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On the other hand order naprosyn 250mg fast delivery, all of the findings could be explained by something interfering with normal function of the right sciatic nerve order 500mg naprosyn mastercard, as commonly seen with TMS cheap naprosyn 500 mg mastercard. That nerve receives branches from spinal nerves lumbar 3 discount naprosyn 500mg online, lumbar 4 discount 250 mg naprosyn amex, lumbar 5, sacral 1 and sacral 2. Therefore, anything that disturbs the sciatic nerve may affect the parts of the leg supplied by any or all of those nerves, which was clearly the case with this patient. Her examination also revealed tenderness on pressure over The Traditional (Conventional) Diagnoses 103 all the muscles of the right buttock, which is where the sciatic nerve is located. This and other characteristic findings on physical testing established the diagnosis of TMS involving the right buttock and sciatic nerve; the herniated disc was an incidental finding of no significance. Such clinical discrepancies are common and make one wonder why they are not routinely discovered. So fixed are physicians on the herniated disc, the diagnosis is sometimes made solely on the basis of a history of simultaneous low back, buttock and leg pain, or even in the absence of leg pain, without benefit of a CT scan or MRI study. The diagnosis of herniated disc cannot be made clinically or even with plain X rays. If the latter are done, what is usually seen is narrowing of an intervertebral disc space, most frequently of the last two intervertebral spaces. At the last space this abnormality is almost universal beyond the age of twenty, as stated earlier. It means the disc has degenerated, and it is a perfectly normal part of the aging process. It may be tempting but is inadvisable to attribute symptoms to normal aging phenomena. In my experience, disc degeneration is no more pathological than graying hair or wrinkling skin. In recent years there have been numerous reports in the medical literature of herniated discs in patients with no history of back pain. They were discovered inadvertently on CT or MRI studies done to investigate other parts of the body. In fairness to an objective evaluation of the problem, it should be noted that in one statistical study there was a higher incidence of back pain historically in people with evidence of disc abnormalities. I have tried to reconcile this with the clear observation that it is TMS and not disc pathology that causes the pain and can only conclude that in the mysterious process by which the brain chooses a site for TMS it selects an area of “abnormality” (like disc herniation) even though the anatomical aberration may not be pathological. One hundred and nine patients were interviewed by telephone by a research assistant. Their names were selected randomly from a large population of patients who were seen and treated from one to three years previously. In each case pain was attributed to a herniated disc that could be seen on CT scan. Based on history and physical examination, the diagnosis was TMS; all went through the usual treatment program. The results were as follows: Free, or nearly free of pain, unrestricted physical activity................................... Yet each of these patients had been told that this was the reason for the pain; thirty-nine had been advised to have surgery; three had already had such surgery; and most of the rest had been told that surgery might be necessary if conservative measures failed. The patient was a twenty-five- year-old man with a history of low back and right leg pain; he had had a lumbar myelogram showing a herniated disc two months before I saw him in consultation. He was advised to stop all physical activity and surgery was recommended, both appropriate recommendations if the disc was the cause of the pain. A dedicated athlete (basketball and squash were his favorites), he was devastated by the diagnosis. He was further upset by the fact that he would no longer be able to “burn off” his tension through vigorous sports, and he saw himself as a very tense fellow. The Traditional (Conventional) Diagnoses 105 He decided against surgery and, with great trepidation, continued to work out in the gymnasium; he even played basketball occasionally. Though he got neither better nor worse, he lived in constant fear that he might really hurt himself. My examination disclosed no evidence of nerve damage in either leg; the straight leg–raising test on both sides caused pain in the right buttock. As usual with TMS there was pain on manual pressure over the muscles of both buttocks, the small of the back on both sides, the top of both shoulders and the sides of the neck. He accepted the diagnosis, participated in the treatment program and was free of pain in a few weeks.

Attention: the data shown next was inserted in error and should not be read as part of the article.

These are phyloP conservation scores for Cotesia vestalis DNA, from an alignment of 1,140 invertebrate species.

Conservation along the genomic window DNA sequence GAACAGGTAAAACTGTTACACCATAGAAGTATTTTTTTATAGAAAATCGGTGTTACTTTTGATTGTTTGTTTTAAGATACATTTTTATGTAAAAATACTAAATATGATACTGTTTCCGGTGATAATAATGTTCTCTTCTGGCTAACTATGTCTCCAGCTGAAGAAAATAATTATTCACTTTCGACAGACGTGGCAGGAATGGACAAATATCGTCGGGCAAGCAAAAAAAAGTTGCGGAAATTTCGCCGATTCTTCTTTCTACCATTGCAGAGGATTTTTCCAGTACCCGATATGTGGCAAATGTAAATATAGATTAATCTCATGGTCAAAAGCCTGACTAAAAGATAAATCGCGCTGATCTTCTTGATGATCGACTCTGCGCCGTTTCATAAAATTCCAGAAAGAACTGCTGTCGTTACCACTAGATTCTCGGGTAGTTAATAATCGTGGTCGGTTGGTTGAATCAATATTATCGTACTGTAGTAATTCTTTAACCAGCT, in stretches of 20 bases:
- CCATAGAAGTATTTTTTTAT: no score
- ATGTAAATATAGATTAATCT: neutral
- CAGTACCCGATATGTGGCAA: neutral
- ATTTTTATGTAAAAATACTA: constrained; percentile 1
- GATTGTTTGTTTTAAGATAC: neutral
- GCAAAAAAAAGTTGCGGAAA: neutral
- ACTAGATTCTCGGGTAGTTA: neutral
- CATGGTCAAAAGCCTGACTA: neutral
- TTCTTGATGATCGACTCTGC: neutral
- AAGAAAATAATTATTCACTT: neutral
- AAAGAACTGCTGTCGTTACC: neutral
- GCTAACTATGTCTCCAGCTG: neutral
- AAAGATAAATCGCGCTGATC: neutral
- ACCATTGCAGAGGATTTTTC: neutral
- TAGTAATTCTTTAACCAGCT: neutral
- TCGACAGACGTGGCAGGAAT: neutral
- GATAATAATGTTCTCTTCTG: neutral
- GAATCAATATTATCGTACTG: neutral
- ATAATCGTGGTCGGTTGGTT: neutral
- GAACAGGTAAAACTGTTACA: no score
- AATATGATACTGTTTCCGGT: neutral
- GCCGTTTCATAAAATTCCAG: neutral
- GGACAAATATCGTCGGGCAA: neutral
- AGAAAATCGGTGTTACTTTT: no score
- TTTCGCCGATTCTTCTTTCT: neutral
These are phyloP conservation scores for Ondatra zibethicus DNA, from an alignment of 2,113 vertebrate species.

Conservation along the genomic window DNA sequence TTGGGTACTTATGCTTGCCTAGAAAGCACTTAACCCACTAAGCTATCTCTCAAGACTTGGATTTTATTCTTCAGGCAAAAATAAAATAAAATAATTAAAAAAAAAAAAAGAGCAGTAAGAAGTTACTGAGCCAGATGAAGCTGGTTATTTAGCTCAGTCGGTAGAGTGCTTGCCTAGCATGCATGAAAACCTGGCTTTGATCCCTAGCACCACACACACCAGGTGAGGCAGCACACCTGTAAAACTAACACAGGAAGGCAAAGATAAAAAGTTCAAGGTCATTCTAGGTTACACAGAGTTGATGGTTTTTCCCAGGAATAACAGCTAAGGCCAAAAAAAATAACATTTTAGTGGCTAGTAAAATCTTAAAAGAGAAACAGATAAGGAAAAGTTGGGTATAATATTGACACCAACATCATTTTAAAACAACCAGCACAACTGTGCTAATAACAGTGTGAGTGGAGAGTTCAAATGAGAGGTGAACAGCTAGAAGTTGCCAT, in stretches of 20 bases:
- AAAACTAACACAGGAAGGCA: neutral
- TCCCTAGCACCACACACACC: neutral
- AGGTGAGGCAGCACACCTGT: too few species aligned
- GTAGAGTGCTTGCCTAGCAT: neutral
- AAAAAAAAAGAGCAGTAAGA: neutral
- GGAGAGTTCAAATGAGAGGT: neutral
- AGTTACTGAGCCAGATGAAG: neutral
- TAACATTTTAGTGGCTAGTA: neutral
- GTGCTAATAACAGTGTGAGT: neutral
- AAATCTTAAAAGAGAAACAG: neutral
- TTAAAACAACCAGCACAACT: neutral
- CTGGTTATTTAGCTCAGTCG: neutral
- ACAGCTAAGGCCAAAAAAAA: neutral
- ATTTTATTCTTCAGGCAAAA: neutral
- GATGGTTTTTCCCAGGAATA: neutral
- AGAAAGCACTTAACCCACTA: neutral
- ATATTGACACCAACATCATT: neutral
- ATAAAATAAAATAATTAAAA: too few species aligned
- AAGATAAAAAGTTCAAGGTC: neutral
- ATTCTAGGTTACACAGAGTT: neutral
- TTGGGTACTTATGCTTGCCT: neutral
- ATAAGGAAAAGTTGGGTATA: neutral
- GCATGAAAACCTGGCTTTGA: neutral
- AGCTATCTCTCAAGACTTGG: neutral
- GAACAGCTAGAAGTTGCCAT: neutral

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Did it once supply the pineal The oculomotor (III) purchase naprosyn 500 mg with amex, trochlear (IV) and abducens (VI) nerves 123 Trochlear nucleus Fibres decussate before emerging from dorsal aspect of midbrain To superior oblique Superior orbital fissure IV passes in lateral wall of cavernous sinus Fig discount 250 mg naprosyn free shipping. Note: trochlear nerve is so called because superior oblique (which it supplies) is arranged as a pulley (Latin: trochlea – pulley) buy 250mg naprosyn with amex. Ascends to pass through cavernous sinus cheap naprosyn 500 mg visa, on internal carotid artery generic naprosyn 250 mg with amex, superior orbital fissure (within common tendinous ring). Motor fibres innervating them, therefore, are somatic motor fibres and nuclei are somatic motor nuclei. Parasympathetic fibres in III: Edinger–Westphal nucleus Edinger–Westphal nucleus on rostral margin of III nucleus. Receives fibres from superior colliculi and pretectal nuclei (ocular reflexes, The oculomotor (III), trochlear (IV) and abducens (VI) nerves 125 Chapter 22). Postganglionic axons in short ciliary nerves to constrictor pupillae and ciliary muscles. Benedikt’s syn- drome involves the nerve as it passes through the red nucleus: oculomotor paralysis with contralateral extrapyramidal dyskine- sia. In Weber’s syndrome the lesion is more ventral, also involving motor fibres in the cerebral peduncles: oculomotor paralysis is associated with contralateral UMNLs. Complete section of the oculomotor nerve would lead to ptosis (partial paralysis of LPS), lateral squint (unopposed action of superior oblique and lateral rectus), pupillary dilatation (unopposed sympathetic activity), loss of accommodation and light reflexes. This causes medial squint (somatic fibres) and ptosis (sympathetic fibres to LPS). It may be involved in fractures of the base of the skull or in intracranial disease. Section of the nerve would result in con- vergent squint (the eye abductor being paralyzed). Because of this long intracranial course it is often the first cra- nial nerve to be affected by intracranial disease. So, if you could only test one cranial nerve as part of a neurological investiga- tion, this would be the one! This compresses the midbrain which passes through the tentorial notch and the nearby oculomotor nerve. The result is pupillary dilatation (unopposed sympathetic action as the parasympa- thetic fibres in III are affected), at first unilateral and then bilat- eral. Because this may cause an erroneous diagnosis to be made, it is known as a false localizing sign. It affects all the nerves that pass through or in the wall of the sinus (III, IV,Va,VI). The abducens nerve is usually affected first because it passes through the sinus, causing a paralysis of lateral rectus and a resultant medial squint. Involvement of the ophthalmic nerve may cause severe pain, and the condition may result ultimately in papilloedema and visual loss. Since the advent of antibiotic therapy, this con- dition is much less often encountered than formerly. Chapter 22 VISUAL REFLEXES: THE CONTROL OF EYE MOVEMENTS; CLINICAL TESTING OF II, III, IV AND VI 22. This reflex is elicited on patients, conscious or unconscious, and it is, amongst other things, a crude test of brain stem function. Pass down left hand side, along bottom and up right hand side Postganglionic fibres Shine light in ciliary nerves to in eye constrictor pupillae Ciliary ganglion Preganglionic fibres in III Impulses pass along optic nerve, chiasma, tract Before reaching lateral geniculate Edinger–Westphal body, some fibres nucleus branch to midbrain Midbrain pretectal nucleus Fig. Pupillary light reflex Accommodation reflex Retina Retina Optic nerve Optic nerve Optic chiasma Optic chiasma Optic tract, then branching Optic tract, lateral geniculate fibres to: body, optic radiation, visual cortex, association fibres to frontal lobes, fibres descend through anterior limb of internal capsule to: Midbrain: pretectal nuclei Midbrain: superior colliculus Midbrain: Edinger–Westphal Midbrain: Edinger–Westphal nucleus then ipsi- and nucleus then ipsi- and contralateral to: contralateral to: Oculomotor nerve III Oculomotor nerve III Ciliary ganglion (synapse) Ciliary ganglion (synapse) Constrictor pupillae muscle Muscles of iris and ciliary body for miosis commissural connections, when light is shone into one eye, both pupils respond: the reflex is consensual. Fixed dilated pupils are pupils which do not respond to light: they are a likely indi- cator of brain death. These changes are 130 Vision, eye movements, hearing and balance equivalent to those made by photographers in stop adjustment and lens extension on a camera. You will realize that in the accommoda- tion reflex perception is involved, unlike the pupillary light reflex, and thus the cortex is involved. There is also a degree of voluntary control since you can decide to focus on an object. A comparison of the pathways for the accom- modation reflex, which functions normally, and the pupillary light reflex, which does not, indicates that the lesion could be in: (a) the fibres that pass from the optic tract to the midbrain, (b) the pretec- tal nuclei or (c) that part of the Edinger–Westphal nucleus which deals with fibres from the pretectal nuclei. The frontal eye fields mediate voluntary eye movements and are responsible for saccadic movements by which means we search the visual fields for an object on which to fix. Saccades are so rapid that individual visual images are imperceptible until fixation has ensued.